The 57-year-old executive chairman of the British Athletics Federation, who has divided opinion over his performance since taking charge four years ago, is leaving his pounds 70,000-per-year post to become Professor and Head of Sports Science at Brunel University.
Radford's decision, which was greeted with shock by members of the federation's council, was made on Friday night when he met with the management board's committee which monitored his position.
Geoff Parsons, director of the newly formed British Athletes' Association, said Radford had told him of his decision shortly before yesterday's council meeting at BAF headquarters in Birmingham. "It was a surprise to me," said Parsons, who had sat beside Radford at a meeting on Wednesday with athletics writers, where the executive chairman had defended his position and spoken of his hopes for the future.
"I truly believe that we are on the brink of an enormously successful period for the sport. I can only think that Peter must have looked at that position, taken into account the pressure he has been under, and decided that it was a good time to go. Personally I very much regret it because he has always been an honourable man with the best interest of athletes at heart."
Parsons expressed dismay at the "parochial" attitude of some council members. "Peter has been in an untenable position on many occasions," he said. "He has been instructed by the council to do something, he has done it, and he has then been slated by certain members for doing it. If only British athletes could have seen the goings on in that meeting they would be horrified. It does them no favours. It gives them no respect."
Radford's move follows the growth in recent past months of unrest over the BAF's financial worries (they declared losses of pounds 750,000 over the last two years), differences of opinion over this summer's fixture list and a long-running battle with the semi- autonomous AAA of England.
One council member, Mike Winch, declared last week that the sport was in "a state of war". Winch was censured at last Friday week's BAF management board meeting, which offered its full support for Radford.
On Wednesday Radford had declared that, despite all its difficulties the sport was "poised, ready to take advantage of a whole set of new opportunities ... available to it now". He foresaw a bright future, with National Lottery money becoming available under the new World Class Performance scheme and described "a wonderful scenario" of bids for the World Championships of 2001 and Olympic Games of 2008, both of which could be centred upon the National Stadium at Wembley.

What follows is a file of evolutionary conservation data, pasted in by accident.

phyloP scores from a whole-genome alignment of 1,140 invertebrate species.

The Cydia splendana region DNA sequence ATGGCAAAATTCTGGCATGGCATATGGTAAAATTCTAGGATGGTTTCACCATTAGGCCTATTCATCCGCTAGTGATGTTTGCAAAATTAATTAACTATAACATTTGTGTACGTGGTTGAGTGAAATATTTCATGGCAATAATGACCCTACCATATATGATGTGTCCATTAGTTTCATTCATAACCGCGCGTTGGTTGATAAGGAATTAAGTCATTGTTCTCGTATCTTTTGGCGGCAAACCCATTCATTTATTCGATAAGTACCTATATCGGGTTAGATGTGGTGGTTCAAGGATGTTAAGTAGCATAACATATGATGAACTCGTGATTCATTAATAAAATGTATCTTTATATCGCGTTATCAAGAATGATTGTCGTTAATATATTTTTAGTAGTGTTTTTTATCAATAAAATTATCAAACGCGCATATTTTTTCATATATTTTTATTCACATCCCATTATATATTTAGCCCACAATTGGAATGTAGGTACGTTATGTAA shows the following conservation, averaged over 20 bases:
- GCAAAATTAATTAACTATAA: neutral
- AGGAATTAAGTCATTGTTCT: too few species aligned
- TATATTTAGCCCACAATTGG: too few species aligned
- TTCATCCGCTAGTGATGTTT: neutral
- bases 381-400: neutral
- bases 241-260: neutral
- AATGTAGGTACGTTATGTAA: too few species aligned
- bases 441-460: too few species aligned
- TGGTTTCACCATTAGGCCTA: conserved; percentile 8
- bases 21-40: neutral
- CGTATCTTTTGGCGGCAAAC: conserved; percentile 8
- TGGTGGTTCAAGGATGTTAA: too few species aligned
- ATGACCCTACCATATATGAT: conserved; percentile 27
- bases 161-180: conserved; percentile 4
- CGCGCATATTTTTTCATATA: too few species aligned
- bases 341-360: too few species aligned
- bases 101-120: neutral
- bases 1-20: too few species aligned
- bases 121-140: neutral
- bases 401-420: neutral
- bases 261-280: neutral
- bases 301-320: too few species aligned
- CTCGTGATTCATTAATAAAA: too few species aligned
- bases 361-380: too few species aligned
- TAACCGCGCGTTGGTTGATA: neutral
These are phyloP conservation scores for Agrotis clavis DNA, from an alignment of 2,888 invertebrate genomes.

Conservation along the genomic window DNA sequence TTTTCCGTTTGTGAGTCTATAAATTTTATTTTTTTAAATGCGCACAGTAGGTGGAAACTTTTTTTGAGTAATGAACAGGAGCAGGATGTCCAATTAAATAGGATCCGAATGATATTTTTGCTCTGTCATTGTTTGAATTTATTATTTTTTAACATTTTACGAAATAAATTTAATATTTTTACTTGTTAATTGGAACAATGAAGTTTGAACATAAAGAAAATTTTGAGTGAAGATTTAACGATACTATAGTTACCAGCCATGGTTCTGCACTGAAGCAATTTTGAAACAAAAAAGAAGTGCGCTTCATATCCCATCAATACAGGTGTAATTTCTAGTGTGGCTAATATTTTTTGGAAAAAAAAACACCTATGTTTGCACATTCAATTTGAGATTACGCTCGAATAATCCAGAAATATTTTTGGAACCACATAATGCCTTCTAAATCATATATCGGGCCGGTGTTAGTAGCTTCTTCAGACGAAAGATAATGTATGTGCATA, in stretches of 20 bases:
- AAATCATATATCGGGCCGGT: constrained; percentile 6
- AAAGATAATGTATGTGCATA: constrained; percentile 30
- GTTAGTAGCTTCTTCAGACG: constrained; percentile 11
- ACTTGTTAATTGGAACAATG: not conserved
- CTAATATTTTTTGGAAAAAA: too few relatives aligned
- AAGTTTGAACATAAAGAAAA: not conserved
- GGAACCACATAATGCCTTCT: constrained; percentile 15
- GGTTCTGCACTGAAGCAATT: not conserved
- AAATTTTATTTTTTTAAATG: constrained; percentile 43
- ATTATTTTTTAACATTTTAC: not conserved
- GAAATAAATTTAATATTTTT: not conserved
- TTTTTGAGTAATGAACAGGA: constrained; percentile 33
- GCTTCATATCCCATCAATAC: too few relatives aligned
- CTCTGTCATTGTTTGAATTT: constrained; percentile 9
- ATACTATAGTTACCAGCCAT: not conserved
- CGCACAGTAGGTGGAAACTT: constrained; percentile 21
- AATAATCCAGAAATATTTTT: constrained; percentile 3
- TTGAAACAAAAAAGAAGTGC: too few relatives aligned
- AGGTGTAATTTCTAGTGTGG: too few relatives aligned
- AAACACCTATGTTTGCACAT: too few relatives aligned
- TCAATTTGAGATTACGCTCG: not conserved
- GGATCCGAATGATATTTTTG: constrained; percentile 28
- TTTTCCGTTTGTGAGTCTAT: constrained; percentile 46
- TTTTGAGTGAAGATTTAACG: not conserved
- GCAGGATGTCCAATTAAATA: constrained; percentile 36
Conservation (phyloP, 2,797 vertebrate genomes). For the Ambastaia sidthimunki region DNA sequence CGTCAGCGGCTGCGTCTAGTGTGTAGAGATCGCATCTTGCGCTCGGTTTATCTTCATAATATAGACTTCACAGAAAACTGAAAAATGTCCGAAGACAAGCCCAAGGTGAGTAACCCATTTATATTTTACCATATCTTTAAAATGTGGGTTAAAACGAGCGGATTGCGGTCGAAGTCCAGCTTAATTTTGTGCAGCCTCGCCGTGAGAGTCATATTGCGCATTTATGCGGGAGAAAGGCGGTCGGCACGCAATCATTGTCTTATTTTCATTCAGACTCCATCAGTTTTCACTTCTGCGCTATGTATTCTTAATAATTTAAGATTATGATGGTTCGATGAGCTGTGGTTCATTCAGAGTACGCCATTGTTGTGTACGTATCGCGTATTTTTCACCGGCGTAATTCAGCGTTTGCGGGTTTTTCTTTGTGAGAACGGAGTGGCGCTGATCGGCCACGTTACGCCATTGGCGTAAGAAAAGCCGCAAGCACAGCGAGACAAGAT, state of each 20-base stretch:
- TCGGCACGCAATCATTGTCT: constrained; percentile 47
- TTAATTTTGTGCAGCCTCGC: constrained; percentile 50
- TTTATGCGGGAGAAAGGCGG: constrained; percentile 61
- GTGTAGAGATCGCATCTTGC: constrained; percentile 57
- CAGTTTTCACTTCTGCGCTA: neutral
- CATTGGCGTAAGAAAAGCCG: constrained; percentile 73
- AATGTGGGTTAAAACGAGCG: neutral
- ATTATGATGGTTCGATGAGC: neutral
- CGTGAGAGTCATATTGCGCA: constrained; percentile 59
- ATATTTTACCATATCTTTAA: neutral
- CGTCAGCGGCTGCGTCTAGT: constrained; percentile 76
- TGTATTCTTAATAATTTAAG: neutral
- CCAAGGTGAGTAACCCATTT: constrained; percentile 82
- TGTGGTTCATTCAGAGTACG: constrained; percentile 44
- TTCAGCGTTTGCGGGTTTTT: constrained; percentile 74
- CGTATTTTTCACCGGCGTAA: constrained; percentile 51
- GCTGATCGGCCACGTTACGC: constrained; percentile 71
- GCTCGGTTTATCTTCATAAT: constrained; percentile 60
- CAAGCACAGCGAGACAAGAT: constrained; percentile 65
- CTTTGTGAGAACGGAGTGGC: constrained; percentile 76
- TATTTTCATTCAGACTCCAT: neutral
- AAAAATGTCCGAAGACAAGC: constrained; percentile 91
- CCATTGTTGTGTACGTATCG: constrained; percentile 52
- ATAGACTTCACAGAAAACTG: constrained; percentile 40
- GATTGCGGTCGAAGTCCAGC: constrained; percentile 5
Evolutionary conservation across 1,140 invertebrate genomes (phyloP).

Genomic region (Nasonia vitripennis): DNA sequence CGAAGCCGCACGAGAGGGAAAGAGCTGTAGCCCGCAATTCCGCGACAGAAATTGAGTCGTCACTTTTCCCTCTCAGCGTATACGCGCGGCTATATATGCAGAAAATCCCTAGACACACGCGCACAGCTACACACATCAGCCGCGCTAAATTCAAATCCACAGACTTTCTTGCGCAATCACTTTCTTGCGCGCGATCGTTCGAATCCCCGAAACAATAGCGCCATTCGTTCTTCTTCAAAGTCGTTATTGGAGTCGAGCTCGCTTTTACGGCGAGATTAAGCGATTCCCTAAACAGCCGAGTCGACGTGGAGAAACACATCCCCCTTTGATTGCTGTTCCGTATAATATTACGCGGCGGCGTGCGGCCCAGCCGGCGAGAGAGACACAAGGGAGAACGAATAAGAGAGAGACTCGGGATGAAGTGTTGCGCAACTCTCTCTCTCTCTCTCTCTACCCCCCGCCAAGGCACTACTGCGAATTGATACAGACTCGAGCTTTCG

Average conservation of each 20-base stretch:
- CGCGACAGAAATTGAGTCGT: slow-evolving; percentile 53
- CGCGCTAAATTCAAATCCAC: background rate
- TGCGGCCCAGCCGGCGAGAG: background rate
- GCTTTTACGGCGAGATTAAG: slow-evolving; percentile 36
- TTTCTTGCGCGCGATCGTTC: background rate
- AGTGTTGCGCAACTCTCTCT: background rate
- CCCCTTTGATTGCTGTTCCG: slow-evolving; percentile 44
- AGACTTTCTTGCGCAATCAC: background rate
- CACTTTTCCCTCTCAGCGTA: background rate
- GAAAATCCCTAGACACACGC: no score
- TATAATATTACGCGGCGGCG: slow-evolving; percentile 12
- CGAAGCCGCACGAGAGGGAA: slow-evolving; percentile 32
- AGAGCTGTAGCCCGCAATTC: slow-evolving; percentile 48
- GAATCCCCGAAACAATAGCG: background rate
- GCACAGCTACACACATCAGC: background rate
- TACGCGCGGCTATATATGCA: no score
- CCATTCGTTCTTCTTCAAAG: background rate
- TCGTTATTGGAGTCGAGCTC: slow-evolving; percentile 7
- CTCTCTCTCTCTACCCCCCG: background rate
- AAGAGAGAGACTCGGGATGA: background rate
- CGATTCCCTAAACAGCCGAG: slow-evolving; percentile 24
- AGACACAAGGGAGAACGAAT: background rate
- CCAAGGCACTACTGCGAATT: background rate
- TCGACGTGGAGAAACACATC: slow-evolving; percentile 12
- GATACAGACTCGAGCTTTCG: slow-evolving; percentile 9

But Radford acknowledges that he has been guilty of some failures in communication and the lower orders of the sport have grown resentful, convinced that BAF is only concerned with elite performers. Strong rumours circulated last week that the clubs were planning to move a vote of no confidence at the BAF annual meeting in March.
Radford, who won a bronze medal in the 1960 Olympic 100 metres, gave up a career at Glasgow University to become involved in the sport full time. He has presided over what he describes as "revolutionary" changes in British athletics, during which time Andy Norman made a controversial departure from his position as promotions officer and Frank Dick resigned as chief coach. When the sport's spokesman, Tony Ward, left amidst acrimony two weeks ago, the last of an order which had presided for more than a decade had gone.
Ward yesterday expressed his surprise at Radford's decision, accusing him of "deserting a sinking ship". "Having taken the sport down a disastrous road, it is irresponsible for him to dump it now," Ward said. "Having said that, there will be a lot of relieved people in athletics. The sport was in serious danger of tearing itself apart."
When he painted his rosy picture of the sport during the week, Radford pointed to a pounds 1m four-year contract with Channel 4, and one of pounds 4m with Reebok. He also said he believed that the support of long-term sponsors Bupa was soon to be increased.
But this is the wrong moment to believe that the public, sponsors and television will find athletics irresistible. With Linford Christie clinging on to fame rather than form, Sally Gunnell struggling against injuries, Colin Jackson apparently in decline, Steve Backley a permanent if gallant second in the world and Jonathan Edwards never going to pull in a full house, the British "elite" are a step behind the world's front-runners. Selling the sport this year was never going to be simple. Yesterday makes it no easier.Reuse content